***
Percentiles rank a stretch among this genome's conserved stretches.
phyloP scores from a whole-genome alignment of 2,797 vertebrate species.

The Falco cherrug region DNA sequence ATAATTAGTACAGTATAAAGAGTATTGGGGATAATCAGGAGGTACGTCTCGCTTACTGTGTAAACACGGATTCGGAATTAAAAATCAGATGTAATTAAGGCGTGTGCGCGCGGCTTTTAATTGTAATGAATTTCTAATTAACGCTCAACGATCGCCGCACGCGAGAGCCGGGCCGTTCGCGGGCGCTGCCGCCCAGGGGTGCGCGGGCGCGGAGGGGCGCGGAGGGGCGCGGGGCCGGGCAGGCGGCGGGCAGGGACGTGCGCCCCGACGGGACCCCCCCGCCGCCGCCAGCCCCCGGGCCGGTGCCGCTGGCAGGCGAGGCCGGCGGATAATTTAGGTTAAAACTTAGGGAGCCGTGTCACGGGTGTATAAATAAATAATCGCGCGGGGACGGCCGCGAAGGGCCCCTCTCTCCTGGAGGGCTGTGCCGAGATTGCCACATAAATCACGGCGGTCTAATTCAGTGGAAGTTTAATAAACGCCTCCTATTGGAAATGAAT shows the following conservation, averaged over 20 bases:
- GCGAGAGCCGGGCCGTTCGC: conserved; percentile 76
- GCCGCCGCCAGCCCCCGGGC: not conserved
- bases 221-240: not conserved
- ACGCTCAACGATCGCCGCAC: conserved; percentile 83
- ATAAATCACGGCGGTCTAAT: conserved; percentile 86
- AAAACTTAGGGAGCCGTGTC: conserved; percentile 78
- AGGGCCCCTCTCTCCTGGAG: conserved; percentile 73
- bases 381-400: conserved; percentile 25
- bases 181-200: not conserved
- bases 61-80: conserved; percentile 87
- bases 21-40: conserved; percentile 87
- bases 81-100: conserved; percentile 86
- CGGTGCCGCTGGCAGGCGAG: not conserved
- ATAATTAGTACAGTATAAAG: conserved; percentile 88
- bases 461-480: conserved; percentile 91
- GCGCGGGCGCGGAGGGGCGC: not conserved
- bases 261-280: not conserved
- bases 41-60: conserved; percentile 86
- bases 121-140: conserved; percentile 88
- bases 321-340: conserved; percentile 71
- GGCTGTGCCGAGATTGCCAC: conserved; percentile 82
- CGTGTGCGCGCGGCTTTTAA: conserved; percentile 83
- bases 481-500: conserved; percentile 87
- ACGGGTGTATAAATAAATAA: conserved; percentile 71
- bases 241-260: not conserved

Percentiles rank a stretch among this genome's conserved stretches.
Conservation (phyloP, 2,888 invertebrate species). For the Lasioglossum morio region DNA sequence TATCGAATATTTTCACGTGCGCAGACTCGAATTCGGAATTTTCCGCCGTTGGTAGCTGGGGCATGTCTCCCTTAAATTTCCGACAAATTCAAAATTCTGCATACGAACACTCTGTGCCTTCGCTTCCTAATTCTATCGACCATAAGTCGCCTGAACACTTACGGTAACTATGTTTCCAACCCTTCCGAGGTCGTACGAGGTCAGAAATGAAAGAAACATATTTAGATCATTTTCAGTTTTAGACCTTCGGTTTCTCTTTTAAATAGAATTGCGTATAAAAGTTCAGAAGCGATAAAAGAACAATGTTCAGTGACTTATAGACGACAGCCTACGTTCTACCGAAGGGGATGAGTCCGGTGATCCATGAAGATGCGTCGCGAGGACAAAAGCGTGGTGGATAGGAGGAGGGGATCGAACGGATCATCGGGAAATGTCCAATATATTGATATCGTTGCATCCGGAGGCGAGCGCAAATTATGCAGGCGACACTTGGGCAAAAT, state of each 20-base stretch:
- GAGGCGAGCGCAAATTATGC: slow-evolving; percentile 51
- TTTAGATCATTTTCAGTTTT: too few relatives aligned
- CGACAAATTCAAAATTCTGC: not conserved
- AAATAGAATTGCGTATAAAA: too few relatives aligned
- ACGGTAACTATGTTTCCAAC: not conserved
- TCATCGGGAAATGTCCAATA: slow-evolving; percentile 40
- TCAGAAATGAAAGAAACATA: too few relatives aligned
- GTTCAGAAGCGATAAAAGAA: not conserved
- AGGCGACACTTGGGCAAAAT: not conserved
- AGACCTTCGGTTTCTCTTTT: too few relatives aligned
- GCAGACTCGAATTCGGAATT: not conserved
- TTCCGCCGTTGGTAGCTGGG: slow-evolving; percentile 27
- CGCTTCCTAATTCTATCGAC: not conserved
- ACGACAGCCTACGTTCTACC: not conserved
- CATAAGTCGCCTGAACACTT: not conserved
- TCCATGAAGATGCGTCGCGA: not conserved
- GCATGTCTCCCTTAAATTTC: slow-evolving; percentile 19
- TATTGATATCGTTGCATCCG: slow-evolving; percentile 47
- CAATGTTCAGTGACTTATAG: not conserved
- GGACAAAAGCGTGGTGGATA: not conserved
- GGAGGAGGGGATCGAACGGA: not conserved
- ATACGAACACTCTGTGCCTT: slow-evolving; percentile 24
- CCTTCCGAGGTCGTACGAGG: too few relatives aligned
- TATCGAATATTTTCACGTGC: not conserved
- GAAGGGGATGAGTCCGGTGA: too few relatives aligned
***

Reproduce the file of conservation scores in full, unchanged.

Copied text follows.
Percentiles rank a stretch among this genome's conserved stretches.
phyloP scores from a whole-genome alignment of 2,797 vertebrate species.

The Falco cherrug region DNA sequence ATAATTAGTACAGTATAAAGAGTATTGGGGATAATCAGGAGGTACGTCTCGCTTACTGTGTAAACACGGATTCGGAATTAAAAATCAGATGTAATTAAGGCGTGTGCGCGCGGCTTTTAATTGTAATGAATTTCTAATTAACGCTCAACGATCGCCGCACGCGAGAGCCGGGCCGTTCGCGGGCGCTGCCGCCCAGGGGTGCGCGGGCGCGGAGGGGCGCGGAGGGGCGCGGGGCCGGGCAGGCGGCGGGCAGGGACGTGCGCCCCGACGGGACCCCCCCGCCGCCGCCAGCCCCCGGGCCGGTGCCGCTGGCAGGCGAGGCCGGCGGATAATTTAGGTTAAAACTTAGGGAGCCGTGTCACGGGTGTATAAATAAATAATCGCGCGGGGACGGCCGCGAAGGGCCCCTCTCTCCTGGAGGGCTGTGCCGAGATTGCCACATAAATCACGGCGGTCTAATTCAGTGGAAGTTTAATAAACGCCTCCTATTGGAAATGAAT shows the following conservation, averaged over 20 bases:
- GCGAGAGCCGGGCCGTTCGC: conserved; percentile 76
- GCCGCCGCCAGCCCCCGGGC: not conserved
- bases 221-240: not conserved
- ACGCTCAACGATCGCCGCAC: conserved; percentile 83
- ATAAATCACGGCGGTCTAAT: conserved; percentile 86
- AAAACTTAGGGAGCCGTGTC: conserved; percentile 78
- AGGGCCCCTCTCTCCTGGAG: conserved; percentile 73
- bases 381-400: conserved; percentile 25
- bases 181-200: not conserved
- bases 61-80: conserved; percentile 87
- bases 21-40: conserved; percentile 87
- bases 81-100: conserved; percentile 86
- CGGTGCCGCTGGCAGGCGAG: not conserved
- ATAATTAGTACAGTATAAAG: conserved; percentile 88
- bases 461-480: conserved; percentile 91
- GCGCGGGCGCGGAGGGGCGC: not conserved
- bases 261-280: not conserved
- bases 41-60: conserved; percentile 86
- bases 121-140: conserved; percentile 88
- bases 321-340: conserved; percentile 71
- GGCTGTGCCGAGATTGCCAC: conserved; percentile 82
- CGTGTGCGCGCGGCTTTTAA: conserved; percentile 83
- bases 481-500: conserved; percentile 87
- ACGGGTGTATAAATAAATAA: conserved; percentile 71
- bases 241-260: not conserved

Percentiles rank a stretch among this genome's conserved stretches.
Conservation (phyloP, 2,888 invertebrate species). For the Lasioglossum morio region DNA sequence TATCGAATATTTTCACGTGCGCAGACTCGAATTCGGAATTTTCCGCCGTTGGTAGCTGGGGCATGTCTCCCTTAAATTTCCGACAAATTCAAAATTCTGCATACGAACACTCTGTGCCTTCGCTTCCTAATTCTATCGACCATAAGTCGCCTGAACACTTACGGTAACTATGTTTCCAACCCTTCCGAGGTCGTACGAGGTCAGAAATGAAAGAAACATATTTAGATCATTTTCAGTTTTAGACCTTCGGTTTCTCTTTTAAATAGAATTGCGTATAAAAGTTCAGAAGCGATAAAAGAACAATGTTCAGTGACTTATAGACGACAGCCTACGTTCTACCGAAGGGGATGAGTCCGGTGATCCATGAAGATGCGTCGCGAGGACAAAAGCGTGGTGGATAGGAGGAGGGGATCGAACGGATCATCGGGAAATGTCCAATATATTGATATCGTTGCATCCGGAGGCGAGCGCAAATTATGCAGGCGACACTTGGGCAAAAT, state of each 20-base stretch:
- GAGGCGAGCGCAAATTATGC: slow-evolving; percentile 51
- TTTAGATCATTTTCAGTTTT: too few relatives aligned
- CGACAAATTCAAAATTCTGC: not conserved
- AAATAGAATTGCGTATAAAA: too few relatives aligned
- ACGGTAACTATGTTTCCAAC: not conserved
- TCATCGGGAAATGTCCAATA: slow-evolving; percentile 40
- TCAGAAATGAAAGAAACATA: too few relatives aligned
- GTTCAGAAGCGATAAAAGAA: not conserved
- AGGCGACACTTGGGCAAAAT: not conserved
- AGACCTTCGGTTTCTCTTTT: too few relatives aligned
- GCAGACTCGAATTCGGAATT: not conserved
- TTCCGCCGTTGGTAGCTGGG: slow-evolving; percentile 27
- CGCTTCCTAATTCTATCGAC: not conserved
- ACGACAGCCTACGTTCTACC: not conserved
- CATAAGTCGCCTGAACACTT: not conserved
- TCCATGAAGATGCGTCGCGA: not conserved
- GCATGTCTCCCTTAAATTTC: slow-evolving; percentile 19
- TATTGATATCGTTGCATCCG: slow-evolving; percentile 47
- CAATGTTCAGTGACTTATAG: not conserved
- GGACAAAAGCGTGGTGGATA: not conserved
- GGAGGAGGGGATCGAACGGA: not conserved
- ATACGAACACTCTGTGCCTT: slow-evolving; percentile 24
- CCTTCCGAGGTCGTACGAGG: too few relatives aligned
- TATCGAATATTTTCACGTGC: not conserved
- GAAGGGGATGAGTCCGGTGA: too few relatives aligned